Buruli ulcer (BU) disease, caused by Mycobacterium ulcerans, is a major public health problem in Côte d'Ivoire. Until now, the mode of BU transmission was unknown, but recent studies implicate aquatic Heteroptera in the chain of transmission. This study was launched in Côte d'Ivoire to search for specific genetic markers for M. ulcerans in these bugs, including the insertion sequence IS2404 and ketoreductase (Kr), both involved in the synthesis of mycolactone, a toxin produced by these mycobacteria. Samples of aquatic Heteroptera were collected monthly with deep nets from ponds near villages in the health districts of Dabou and Tiassalé. After identification and enumeration of the bugs, batches of the same taxon underwent real-time PCR to search for the IS2404 target and Kr. Saliva of 69 specimens of Diplonychus sp randomly selected in the samples was also analyzed by PCR. In all, 283 single-taxon batches were created. Thus, PCR identified 26 batches belonging to the families of Belostomatidae, Naucoridae, Corixidae, Ranatridae, and Nepidae as positive for both targets. The IS2404 insertion sequence and Kr were present in 6 of the 69 samples analyzed in the saliva of Diplonychus sp. These aquatic Heteroptera suspected of infection by M. ulcerans might release it into the environment because of their ability to fly. They might thus be the source of human contamination.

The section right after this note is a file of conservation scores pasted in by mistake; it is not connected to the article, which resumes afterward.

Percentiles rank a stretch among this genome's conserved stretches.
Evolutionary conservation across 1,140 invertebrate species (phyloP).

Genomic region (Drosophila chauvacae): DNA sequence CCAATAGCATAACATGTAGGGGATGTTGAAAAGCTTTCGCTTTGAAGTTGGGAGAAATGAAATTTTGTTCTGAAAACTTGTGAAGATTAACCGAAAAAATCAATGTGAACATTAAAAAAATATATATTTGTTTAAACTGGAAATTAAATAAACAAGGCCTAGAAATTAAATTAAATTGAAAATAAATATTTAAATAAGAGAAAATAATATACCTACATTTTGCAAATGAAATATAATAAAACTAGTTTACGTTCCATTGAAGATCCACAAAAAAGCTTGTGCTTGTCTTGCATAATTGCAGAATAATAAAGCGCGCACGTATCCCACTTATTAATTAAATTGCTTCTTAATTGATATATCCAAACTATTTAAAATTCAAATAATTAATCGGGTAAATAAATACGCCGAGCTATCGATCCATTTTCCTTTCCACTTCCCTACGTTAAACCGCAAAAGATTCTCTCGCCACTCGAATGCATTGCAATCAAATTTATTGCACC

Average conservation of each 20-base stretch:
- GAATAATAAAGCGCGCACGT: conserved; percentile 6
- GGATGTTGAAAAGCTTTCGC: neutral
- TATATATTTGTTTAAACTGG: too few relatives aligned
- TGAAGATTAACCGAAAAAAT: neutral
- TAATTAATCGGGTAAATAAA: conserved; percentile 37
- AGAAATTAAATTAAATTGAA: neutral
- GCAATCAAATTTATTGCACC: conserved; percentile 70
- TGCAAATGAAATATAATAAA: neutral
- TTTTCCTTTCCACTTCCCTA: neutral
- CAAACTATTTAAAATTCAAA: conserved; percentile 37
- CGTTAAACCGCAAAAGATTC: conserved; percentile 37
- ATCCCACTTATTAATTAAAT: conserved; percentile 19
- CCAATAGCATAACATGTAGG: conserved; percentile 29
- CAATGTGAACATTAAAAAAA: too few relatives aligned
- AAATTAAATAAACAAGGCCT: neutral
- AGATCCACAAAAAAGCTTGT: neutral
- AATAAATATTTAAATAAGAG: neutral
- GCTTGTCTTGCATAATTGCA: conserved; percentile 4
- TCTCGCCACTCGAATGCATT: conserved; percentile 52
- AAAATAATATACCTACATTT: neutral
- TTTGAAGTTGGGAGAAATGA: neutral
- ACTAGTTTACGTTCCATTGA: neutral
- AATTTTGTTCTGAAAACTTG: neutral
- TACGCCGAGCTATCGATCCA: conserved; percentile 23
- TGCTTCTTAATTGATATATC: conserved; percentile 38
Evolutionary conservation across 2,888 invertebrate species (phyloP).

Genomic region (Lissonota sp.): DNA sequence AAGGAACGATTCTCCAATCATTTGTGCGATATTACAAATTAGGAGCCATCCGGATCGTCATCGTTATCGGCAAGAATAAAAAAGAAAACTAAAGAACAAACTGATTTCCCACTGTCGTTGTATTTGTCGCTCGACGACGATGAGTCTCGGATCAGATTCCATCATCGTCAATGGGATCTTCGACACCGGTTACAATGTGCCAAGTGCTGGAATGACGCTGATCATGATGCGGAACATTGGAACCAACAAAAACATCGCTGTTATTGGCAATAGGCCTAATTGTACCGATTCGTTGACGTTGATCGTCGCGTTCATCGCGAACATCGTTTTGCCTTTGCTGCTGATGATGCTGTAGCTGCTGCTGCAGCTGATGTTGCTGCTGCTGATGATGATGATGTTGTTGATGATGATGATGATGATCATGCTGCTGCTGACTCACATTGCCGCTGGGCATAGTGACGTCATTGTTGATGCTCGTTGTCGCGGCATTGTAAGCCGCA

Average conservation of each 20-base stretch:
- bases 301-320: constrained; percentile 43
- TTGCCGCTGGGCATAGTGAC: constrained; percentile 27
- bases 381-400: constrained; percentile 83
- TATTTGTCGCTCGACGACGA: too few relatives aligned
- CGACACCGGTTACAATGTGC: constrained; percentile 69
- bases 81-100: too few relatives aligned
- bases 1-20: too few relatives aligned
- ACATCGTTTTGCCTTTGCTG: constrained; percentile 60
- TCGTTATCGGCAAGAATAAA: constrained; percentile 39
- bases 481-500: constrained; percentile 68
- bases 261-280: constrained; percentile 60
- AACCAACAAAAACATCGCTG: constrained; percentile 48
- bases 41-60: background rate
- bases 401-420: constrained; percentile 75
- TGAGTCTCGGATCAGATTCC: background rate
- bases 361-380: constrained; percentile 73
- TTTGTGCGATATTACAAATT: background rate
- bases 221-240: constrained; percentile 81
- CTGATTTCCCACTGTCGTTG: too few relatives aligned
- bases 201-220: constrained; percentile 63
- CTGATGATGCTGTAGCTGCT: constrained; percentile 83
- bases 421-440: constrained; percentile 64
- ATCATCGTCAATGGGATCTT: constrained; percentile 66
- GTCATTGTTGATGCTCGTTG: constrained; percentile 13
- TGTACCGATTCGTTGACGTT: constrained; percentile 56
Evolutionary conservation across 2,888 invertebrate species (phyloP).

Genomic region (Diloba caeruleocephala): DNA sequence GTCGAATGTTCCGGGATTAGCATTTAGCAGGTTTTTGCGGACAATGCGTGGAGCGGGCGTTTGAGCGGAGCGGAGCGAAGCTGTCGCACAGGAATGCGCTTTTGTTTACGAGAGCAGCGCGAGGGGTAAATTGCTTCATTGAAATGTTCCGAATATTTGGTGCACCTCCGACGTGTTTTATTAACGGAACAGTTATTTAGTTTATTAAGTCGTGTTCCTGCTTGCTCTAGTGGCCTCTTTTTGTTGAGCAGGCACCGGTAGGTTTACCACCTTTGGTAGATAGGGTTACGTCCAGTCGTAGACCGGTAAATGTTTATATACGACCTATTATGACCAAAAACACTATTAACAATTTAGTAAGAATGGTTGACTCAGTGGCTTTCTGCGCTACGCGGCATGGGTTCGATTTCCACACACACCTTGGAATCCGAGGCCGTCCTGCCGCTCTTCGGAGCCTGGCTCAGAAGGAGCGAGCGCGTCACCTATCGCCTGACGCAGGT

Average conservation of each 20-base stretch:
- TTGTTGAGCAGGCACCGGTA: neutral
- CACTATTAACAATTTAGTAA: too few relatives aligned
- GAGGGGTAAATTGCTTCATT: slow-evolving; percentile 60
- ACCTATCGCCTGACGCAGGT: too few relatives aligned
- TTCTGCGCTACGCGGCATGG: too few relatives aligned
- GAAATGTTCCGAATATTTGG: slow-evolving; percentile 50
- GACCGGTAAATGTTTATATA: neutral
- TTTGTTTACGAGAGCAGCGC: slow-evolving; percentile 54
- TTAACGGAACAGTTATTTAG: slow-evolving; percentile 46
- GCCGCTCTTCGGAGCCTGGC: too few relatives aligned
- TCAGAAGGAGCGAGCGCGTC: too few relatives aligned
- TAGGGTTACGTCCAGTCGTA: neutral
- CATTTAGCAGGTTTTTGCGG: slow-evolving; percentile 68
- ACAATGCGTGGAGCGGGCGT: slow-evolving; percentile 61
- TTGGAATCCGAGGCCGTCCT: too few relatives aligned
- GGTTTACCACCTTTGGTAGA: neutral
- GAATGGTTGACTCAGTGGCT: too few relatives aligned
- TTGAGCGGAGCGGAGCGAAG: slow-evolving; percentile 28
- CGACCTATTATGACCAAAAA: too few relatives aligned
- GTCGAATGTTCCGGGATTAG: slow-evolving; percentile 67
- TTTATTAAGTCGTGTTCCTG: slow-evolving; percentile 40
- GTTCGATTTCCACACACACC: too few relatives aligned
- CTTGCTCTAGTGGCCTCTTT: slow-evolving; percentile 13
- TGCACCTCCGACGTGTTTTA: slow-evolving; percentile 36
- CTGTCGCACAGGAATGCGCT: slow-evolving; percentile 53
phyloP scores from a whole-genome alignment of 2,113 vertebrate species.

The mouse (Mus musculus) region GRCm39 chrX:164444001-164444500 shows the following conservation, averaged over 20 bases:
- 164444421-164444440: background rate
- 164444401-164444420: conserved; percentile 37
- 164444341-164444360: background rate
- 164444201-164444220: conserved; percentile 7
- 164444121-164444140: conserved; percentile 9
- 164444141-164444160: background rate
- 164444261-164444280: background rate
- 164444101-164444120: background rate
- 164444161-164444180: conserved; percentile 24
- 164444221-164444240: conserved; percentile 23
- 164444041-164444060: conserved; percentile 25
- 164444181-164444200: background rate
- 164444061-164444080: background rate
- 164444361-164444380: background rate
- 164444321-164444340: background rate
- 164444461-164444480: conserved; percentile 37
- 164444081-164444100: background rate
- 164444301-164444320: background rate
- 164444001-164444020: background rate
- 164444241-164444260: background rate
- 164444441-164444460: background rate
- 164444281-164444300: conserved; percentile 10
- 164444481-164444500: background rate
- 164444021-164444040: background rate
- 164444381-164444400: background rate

View Article and Find Full Text PDF

Download full-text PDF

Source Listing
February 2016

Landscape diversity related to Buruli ulcer disease in Côte d'Ivoire.

PLoS Negl Trop Dis 2008 Jul 30;2(7):e271. Epub 2008 Jul 30.

Université d'Artois, Faculté d'Histoire-Géographie, Arras, France.